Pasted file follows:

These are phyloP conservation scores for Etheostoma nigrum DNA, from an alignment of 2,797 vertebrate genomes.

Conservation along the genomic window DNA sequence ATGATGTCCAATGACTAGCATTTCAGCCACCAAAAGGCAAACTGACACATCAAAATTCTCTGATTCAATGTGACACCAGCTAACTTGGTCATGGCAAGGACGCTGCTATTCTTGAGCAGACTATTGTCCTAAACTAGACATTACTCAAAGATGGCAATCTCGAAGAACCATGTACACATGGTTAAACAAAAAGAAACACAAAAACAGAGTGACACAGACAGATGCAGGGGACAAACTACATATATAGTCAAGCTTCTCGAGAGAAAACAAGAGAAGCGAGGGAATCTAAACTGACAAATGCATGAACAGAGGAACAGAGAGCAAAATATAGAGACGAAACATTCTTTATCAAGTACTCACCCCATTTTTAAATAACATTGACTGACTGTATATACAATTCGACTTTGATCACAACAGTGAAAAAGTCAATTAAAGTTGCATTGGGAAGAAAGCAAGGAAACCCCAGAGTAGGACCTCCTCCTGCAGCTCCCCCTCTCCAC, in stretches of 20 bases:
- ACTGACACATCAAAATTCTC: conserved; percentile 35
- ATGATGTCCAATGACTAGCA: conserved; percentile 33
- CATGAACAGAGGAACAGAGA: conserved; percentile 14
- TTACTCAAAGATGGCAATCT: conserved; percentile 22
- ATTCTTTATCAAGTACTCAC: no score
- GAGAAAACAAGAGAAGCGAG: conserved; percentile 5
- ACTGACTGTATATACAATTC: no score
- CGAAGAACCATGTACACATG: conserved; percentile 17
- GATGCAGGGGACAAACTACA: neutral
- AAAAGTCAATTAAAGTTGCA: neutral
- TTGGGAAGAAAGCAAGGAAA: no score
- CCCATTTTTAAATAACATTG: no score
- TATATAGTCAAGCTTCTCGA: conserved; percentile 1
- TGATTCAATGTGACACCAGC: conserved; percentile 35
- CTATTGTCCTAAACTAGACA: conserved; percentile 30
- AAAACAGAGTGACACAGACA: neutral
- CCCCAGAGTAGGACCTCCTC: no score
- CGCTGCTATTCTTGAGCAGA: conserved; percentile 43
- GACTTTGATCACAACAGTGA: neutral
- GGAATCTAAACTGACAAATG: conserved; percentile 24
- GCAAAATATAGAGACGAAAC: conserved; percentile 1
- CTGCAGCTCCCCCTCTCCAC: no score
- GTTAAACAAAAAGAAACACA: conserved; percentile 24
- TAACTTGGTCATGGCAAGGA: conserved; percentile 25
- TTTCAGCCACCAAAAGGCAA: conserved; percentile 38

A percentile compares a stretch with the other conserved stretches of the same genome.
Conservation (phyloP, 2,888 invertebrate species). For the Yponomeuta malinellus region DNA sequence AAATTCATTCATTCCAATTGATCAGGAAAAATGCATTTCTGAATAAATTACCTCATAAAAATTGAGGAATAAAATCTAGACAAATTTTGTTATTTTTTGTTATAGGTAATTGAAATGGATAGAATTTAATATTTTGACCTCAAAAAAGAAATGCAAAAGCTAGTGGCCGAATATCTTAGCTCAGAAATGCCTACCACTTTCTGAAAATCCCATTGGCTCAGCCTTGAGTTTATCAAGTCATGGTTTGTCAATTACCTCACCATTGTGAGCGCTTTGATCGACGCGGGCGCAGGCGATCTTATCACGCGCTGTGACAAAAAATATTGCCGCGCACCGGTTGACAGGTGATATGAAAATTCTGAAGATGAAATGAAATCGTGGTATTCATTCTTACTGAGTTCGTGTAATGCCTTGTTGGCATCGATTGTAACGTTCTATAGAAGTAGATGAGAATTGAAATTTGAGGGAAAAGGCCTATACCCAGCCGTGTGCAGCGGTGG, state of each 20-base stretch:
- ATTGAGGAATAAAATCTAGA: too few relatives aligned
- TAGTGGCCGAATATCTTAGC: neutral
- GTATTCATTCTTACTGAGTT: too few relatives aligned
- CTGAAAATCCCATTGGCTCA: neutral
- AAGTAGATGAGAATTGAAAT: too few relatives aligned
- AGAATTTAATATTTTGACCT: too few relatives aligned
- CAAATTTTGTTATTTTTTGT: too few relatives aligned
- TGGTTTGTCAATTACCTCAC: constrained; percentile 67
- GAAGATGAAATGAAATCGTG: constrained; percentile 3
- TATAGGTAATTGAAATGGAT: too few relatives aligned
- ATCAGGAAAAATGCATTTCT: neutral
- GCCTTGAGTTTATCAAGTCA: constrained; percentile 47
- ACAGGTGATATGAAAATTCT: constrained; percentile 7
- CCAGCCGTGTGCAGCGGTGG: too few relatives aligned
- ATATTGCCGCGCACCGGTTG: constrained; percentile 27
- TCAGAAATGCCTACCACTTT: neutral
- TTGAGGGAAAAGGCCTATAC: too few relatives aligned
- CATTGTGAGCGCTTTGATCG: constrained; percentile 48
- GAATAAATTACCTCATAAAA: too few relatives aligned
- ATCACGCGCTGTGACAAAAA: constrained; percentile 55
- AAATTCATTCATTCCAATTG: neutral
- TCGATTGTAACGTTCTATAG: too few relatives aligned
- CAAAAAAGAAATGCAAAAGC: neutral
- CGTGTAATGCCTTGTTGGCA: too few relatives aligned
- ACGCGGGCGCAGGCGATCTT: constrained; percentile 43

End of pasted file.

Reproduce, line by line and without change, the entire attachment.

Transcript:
These are phyloP conservation scores for Etheostoma nigrum DNA, from an alignment of 2,797 vertebrate genomes.

Conservation along the genomic window DNA sequence ATGATGTCCAATGACTAGCATTTCAGCCACCAAAAGGCAAACTGACACATCAAAATTCTCTGATTCAATGTGACACCAGCTAACTTGGTCATGGCAAGGACGCTGCTATTCTTGAGCAGACTATTGTCCTAAACTAGACATTACTCAAAGATGGCAATCTCGAAGAACCATGTACACATGGTTAAACAAAAAGAAACACAAAAACAGAGTGACACAGACAGATGCAGGGGACAAACTACATATATAGTCAAGCTTCTCGAGAGAAAACAAGAGAAGCGAGGGAATCTAAACTGACAAATGCATGAACAGAGGAACAGAGAGCAAAATATAGAGACGAAACATTCTTTATCAAGTACTCACCCCATTTTTAAATAACATTGACTGACTGTATATACAATTCGACTTTGATCACAACAGTGAAAAAGTCAATTAAAGTTGCATTGGGAAGAAAGCAAGGAAACCCCAGAGTAGGACCTCCTCCTGCAGCTCCCCCTCTCCAC, in stretches of 20 bases:
- ACTGACACATCAAAATTCTC: conserved; percentile 35
- ATGATGTCCAATGACTAGCA: conserved; percentile 33
- CATGAACAGAGGAACAGAGA: conserved; percentile 14
- TTACTCAAAGATGGCAATCT: conserved; percentile 22
- ATTCTTTATCAAGTACTCAC: no score
- GAGAAAACAAGAGAAGCGAG: conserved; percentile 5
- ACTGACTGTATATACAATTC: no score
- CGAAGAACCATGTACACATG: conserved; percentile 17
- GATGCAGGGGACAAACTACA: neutral
- AAAAGTCAATTAAAGTTGCA: neutral
- TTGGGAAGAAAGCAAGGAAA: no score
- CCCATTTTTAAATAACATTG: no score
- TATATAGTCAAGCTTCTCGA: conserved; percentile 1
- TGATTCAATGTGACACCAGC: conserved; percentile 35
- CTATTGTCCTAAACTAGACA: conserved; percentile 30
- AAAACAGAGTGACACAGACA: neutral
- CCCCAGAGTAGGACCTCCTC: no score
- CGCTGCTATTCTTGAGCAGA: conserved; percentile 43
- GACTTTGATCACAACAGTGA: neutral
- GGAATCTAAACTGACAAATG: conserved; percentile 24
- GCAAAATATAGAGACGAAAC: conserved; percentile 1
- CTGCAGCTCCCCCTCTCCAC: no score
- GTTAAACAAAAAGAAACACA: conserved; percentile 24
- TAACTTGGTCATGGCAAGGA: conserved; percentile 25
- TTTCAGCCACCAAAAGGCAA: conserved; percentile 38

A percentile compares a stretch with the other conserved stretches of the same genome.
Conservation (phyloP, 2,888 invertebrate species). For the Yponomeuta malinellus region DNA sequence AAATTCATTCATTCCAATTGATCAGGAAAAATGCATTTCTGAATAAATTACCTCATAAAAATTGAGGAATAAAATCTAGACAAATTTTGTTATTTTTTGTTATAGGTAATTGAAATGGATAGAATTTAATATTTTGACCTCAAAAAAGAAATGCAAAAGCTAGTGGCCGAATATCTTAGCTCAGAAATGCCTACCACTTTCTGAAAATCCCATTGGCTCAGCCTTGAGTTTATCAAGTCATGGTTTGTCAATTACCTCACCATTGTGAGCGCTTTGATCGACGCGGGCGCAGGCGATCTTATCACGCGCTGTGACAAAAAATATTGCCGCGCACCGGTTGACAGGTGATATGAAAATTCTGAAGATGAAATGAAATCGTGGTATTCATTCTTACTGAGTTCGTGTAATGCCTTGTTGGCATCGATTGTAACGTTCTATAGAAGTAGATGAGAATTGAAATTTGAGGGAAAAGGCCTATACCCAGCCGTGTGCAGCGGTGG, state of each 20-base stretch:
- ATTGAGGAATAAAATCTAGA: too few relatives aligned
- TAGTGGCCGAATATCTTAGC: neutral
- GTATTCATTCTTACTGAGTT: too few relatives aligned
- CTGAAAATCCCATTGGCTCA: neutral
- AAGTAGATGAGAATTGAAAT: too few relatives aligned
- AGAATTTAATATTTTGACCT: too few relatives aligned
- CAAATTTTGTTATTTTTTGT: too few relatives aligned
- TGGTTTGTCAATTACCTCAC: constrained; percentile 67
- GAAGATGAAATGAAATCGTG: constrained; percentile 3
- TATAGGTAATTGAAATGGAT: too few relatives aligned
- ATCAGGAAAAATGCATTTCT: neutral
- GCCTTGAGTTTATCAAGTCA: constrained; percentile 47
- ACAGGTGATATGAAAATTCT: constrained; percentile 7
- CCAGCCGTGTGCAGCGGTGG: too few relatives aligned
- ATATTGCCGCGCACCGGTTG: constrained; percentile 27
- TCAGAAATGCCTACCACTTT: neutral
- TTGAGGGAAAAGGCCTATAC: too few relatives aligned
- CATTGTGAGCGCTTTGATCG: constrained; percentile 48
- GAATAAATTACCTCATAAAA: too few relatives aligned
- ATCACGCGCTGTGACAAAAA: constrained; percentile 55
- AAATTCATTCATTCCAATTG: neutral
- TCGATTGTAACGTTCTATAG: too few relatives aligned
- CAAAAAAGAAATGCAAAAGC: neutral
- CGTGTAATGCCTTGTTGGCA: too few relatives aligned
- ACGCGGGCGCAGGCGATCTT: constrained; percentile 43